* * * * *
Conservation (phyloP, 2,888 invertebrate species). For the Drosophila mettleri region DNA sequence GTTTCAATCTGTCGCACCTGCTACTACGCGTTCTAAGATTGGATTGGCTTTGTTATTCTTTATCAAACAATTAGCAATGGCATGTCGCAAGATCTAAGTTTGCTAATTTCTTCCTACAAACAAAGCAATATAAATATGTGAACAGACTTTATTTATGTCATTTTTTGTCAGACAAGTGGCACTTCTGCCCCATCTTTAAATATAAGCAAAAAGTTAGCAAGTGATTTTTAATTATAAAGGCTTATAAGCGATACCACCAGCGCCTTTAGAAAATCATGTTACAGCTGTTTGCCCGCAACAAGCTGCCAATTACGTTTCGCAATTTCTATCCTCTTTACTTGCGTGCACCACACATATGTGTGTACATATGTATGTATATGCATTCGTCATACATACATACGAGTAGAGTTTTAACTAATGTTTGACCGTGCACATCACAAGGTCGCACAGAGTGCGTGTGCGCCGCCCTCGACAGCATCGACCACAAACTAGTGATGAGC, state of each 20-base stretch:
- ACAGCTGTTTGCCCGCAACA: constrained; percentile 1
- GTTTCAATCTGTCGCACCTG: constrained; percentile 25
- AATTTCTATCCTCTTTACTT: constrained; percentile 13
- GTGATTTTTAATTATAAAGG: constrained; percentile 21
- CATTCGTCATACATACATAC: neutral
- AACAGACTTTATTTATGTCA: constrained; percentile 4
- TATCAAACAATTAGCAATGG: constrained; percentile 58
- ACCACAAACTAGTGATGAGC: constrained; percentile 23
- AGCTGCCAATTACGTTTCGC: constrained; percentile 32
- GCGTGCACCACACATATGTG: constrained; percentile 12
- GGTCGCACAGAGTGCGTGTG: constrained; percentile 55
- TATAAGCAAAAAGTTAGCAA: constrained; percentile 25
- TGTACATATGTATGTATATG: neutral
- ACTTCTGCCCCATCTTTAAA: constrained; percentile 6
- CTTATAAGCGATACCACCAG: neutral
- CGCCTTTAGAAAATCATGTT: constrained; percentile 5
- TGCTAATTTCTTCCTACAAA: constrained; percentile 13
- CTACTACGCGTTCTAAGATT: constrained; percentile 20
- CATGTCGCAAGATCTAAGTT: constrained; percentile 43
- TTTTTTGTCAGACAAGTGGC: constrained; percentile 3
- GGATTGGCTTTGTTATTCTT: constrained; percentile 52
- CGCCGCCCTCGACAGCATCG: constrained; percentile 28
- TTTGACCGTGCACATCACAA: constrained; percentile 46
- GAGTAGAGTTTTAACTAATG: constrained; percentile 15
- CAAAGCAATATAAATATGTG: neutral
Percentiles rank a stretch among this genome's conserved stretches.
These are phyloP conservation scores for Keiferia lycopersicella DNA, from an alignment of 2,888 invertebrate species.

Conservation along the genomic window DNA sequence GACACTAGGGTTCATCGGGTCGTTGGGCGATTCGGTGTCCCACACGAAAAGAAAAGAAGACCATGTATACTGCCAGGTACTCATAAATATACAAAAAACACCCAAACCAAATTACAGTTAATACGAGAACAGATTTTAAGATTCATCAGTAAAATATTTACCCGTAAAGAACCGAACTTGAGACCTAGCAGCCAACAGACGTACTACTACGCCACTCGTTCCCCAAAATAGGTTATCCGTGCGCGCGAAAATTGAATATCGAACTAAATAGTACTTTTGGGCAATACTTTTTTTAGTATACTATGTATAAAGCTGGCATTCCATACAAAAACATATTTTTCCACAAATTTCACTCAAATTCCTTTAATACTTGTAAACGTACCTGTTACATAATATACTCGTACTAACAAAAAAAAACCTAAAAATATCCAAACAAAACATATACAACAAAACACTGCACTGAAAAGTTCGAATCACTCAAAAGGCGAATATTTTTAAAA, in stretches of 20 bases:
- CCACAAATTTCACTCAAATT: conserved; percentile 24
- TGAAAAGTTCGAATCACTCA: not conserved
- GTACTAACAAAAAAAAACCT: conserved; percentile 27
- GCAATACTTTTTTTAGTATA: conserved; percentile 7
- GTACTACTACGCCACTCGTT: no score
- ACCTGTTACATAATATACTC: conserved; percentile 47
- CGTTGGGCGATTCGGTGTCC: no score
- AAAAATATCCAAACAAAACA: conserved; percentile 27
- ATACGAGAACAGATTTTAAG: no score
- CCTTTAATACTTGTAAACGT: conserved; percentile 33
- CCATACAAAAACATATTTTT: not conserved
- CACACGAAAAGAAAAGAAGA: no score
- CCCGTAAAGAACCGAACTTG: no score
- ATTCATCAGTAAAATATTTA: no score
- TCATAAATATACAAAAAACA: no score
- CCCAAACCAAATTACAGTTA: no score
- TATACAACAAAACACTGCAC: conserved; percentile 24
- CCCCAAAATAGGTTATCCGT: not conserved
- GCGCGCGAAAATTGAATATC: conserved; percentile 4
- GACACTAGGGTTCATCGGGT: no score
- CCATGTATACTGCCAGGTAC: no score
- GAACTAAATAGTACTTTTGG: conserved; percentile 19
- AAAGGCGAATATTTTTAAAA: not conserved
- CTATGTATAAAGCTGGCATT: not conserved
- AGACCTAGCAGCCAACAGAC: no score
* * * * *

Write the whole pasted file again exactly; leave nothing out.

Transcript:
Conservation (phyloP, 2,888 invertebrate species). For the Drosophila mettleri region DNA sequence GTTTCAATCTGTCGCACCTGCTACTACGCGTTCTAAGATTGGATTGGCTTTGTTATTCTTTATCAAACAATTAGCAATGGCATGTCGCAAGATCTAAGTTTGCTAATTTCTTCCTACAAACAAAGCAATATAAATATGTGAACAGACTTTATTTATGTCATTTTTTGTCAGACAAGTGGCACTTCTGCCCCATCTTTAAATATAAGCAAAAAGTTAGCAAGTGATTTTTAATTATAAAGGCTTATAAGCGATACCACCAGCGCCTTTAGAAAATCATGTTACAGCTGTTTGCCCGCAACAAGCTGCCAATTACGTTTCGCAATTTCTATCCTCTTTACTTGCGTGCACCACACATATGTGTGTACATATGTATGTATATGCATTCGTCATACATACATACGAGTAGAGTTTTAACTAATGTTTGACCGTGCACATCACAAGGTCGCACAGAGTGCGTGTGCGCCGCCCTCGACAGCATCGACCACAAACTAGTGATGAGC, state of each 20-base stretch:
- ACAGCTGTTTGCCCGCAACA: constrained; percentile 1
- GTTTCAATCTGTCGCACCTG: constrained; percentile 25
- AATTTCTATCCTCTTTACTT: constrained; percentile 13
- GTGATTTTTAATTATAAAGG: constrained; percentile 21
- CATTCGTCATACATACATAC: neutral
- AACAGACTTTATTTATGTCA: constrained; percentile 4
- TATCAAACAATTAGCAATGG: constrained; percentile 58
- ACCACAAACTAGTGATGAGC: constrained; percentile 23
- AGCTGCCAATTACGTTTCGC: constrained; percentile 32
- GCGTGCACCACACATATGTG: constrained; percentile 12
- GGTCGCACAGAGTGCGTGTG: constrained; percentile 55
- TATAAGCAAAAAGTTAGCAA: constrained; percentile 25
- TGTACATATGTATGTATATG: neutral
- ACTTCTGCCCCATCTTTAAA: constrained; percentile 6
- CTTATAAGCGATACCACCAG: neutral
- CGCCTTTAGAAAATCATGTT: constrained; percentile 5
- TGCTAATTTCTTCCTACAAA: constrained; percentile 13
- CTACTACGCGTTCTAAGATT: constrained; percentile 20
- CATGTCGCAAGATCTAAGTT: constrained; percentile 43
- TTTTTTGTCAGACAAGTGGC: constrained; percentile 3
- GGATTGGCTTTGTTATTCTT: constrained; percentile 52
- CGCCGCCCTCGACAGCATCG: constrained; percentile 28
- TTTGACCGTGCACATCACAA: constrained; percentile 46
- GAGTAGAGTTTTAACTAATG: constrained; percentile 15
- CAAAGCAATATAAATATGTG: neutral
Percentiles rank a stretch among this genome's conserved stretches.
These are phyloP conservation scores for Keiferia lycopersicella DNA, from an alignment of 2,888 invertebrate species.

Conservation along the genomic window DNA sequence GACACTAGGGTTCATCGGGTCGTTGGGCGATTCGGTGTCCCACACGAAAAGAAAAGAAGACCATGTATACTGCCAGGTACTCATAAATATACAAAAAACACCCAAACCAAATTACAGTTAATACGAGAACAGATTTTAAGATTCATCAGTAAAATATTTACCCGTAAAGAACCGAACTTGAGACCTAGCAGCCAACAGACGTACTACTACGCCACTCGTTCCCCAAAATAGGTTATCCGTGCGCGCGAAAATTGAATATCGAACTAAATAGTACTTTTGGGCAATACTTTTTTTAGTATACTATGTATAAAGCTGGCATTCCATACAAAAACATATTTTTCCACAAATTTCACTCAAATTCCTTTAATACTTGTAAACGTACCTGTTACATAATATACTCGTACTAACAAAAAAAAACCTAAAAATATCCAAACAAAACATATACAACAAAACACTGCACTGAAAAGTTCGAATCACTCAAAAGGCGAATATTTTTAAAA, in stretches of 20 bases:
- CCACAAATTTCACTCAAATT: conserved; percentile 24
- TGAAAAGTTCGAATCACTCA: not conserved
- GTACTAACAAAAAAAAACCT: conserved; percentile 27
- GCAATACTTTTTTTAGTATA: conserved; percentile 7
- GTACTACTACGCCACTCGTT: no score
- ACCTGTTACATAATATACTC: conserved; percentile 47
- CGTTGGGCGATTCGGTGTCC: no score
- AAAAATATCCAAACAAAACA: conserved; percentile 27
- ATACGAGAACAGATTTTAAG: no score
- CCTTTAATACTTGTAAACGT: conserved; percentile 33
- CCATACAAAAACATATTTTT: not conserved
- CACACGAAAAGAAAAGAAGA: no score
- CCCGTAAAGAACCGAACTTG: no score
- ATTCATCAGTAAAATATTTA: no score
- TCATAAATATACAAAAAACA: no score
- CCCAAACCAAATTACAGTTA: no score
- TATACAACAAAACACTGCAC: conserved; percentile 24
- CCCCAAAATAGGTTATCCGT: not conserved
- GCGCGCGAAAATTGAATATC: conserved; percentile 4
- GACACTAGGGTTCATCGGGT: no score
- CCATGTATACTGCCAGGTAC: no score
- GAACTAAATAGTACTTTTGG: conserved; percentile 19
- AAAGGCGAATATTTTTAAAA: not conserved
- CTATGTATAAAGCTGGCATT: not conserved
- AGACCTAGCAGCCAACAGAC: no score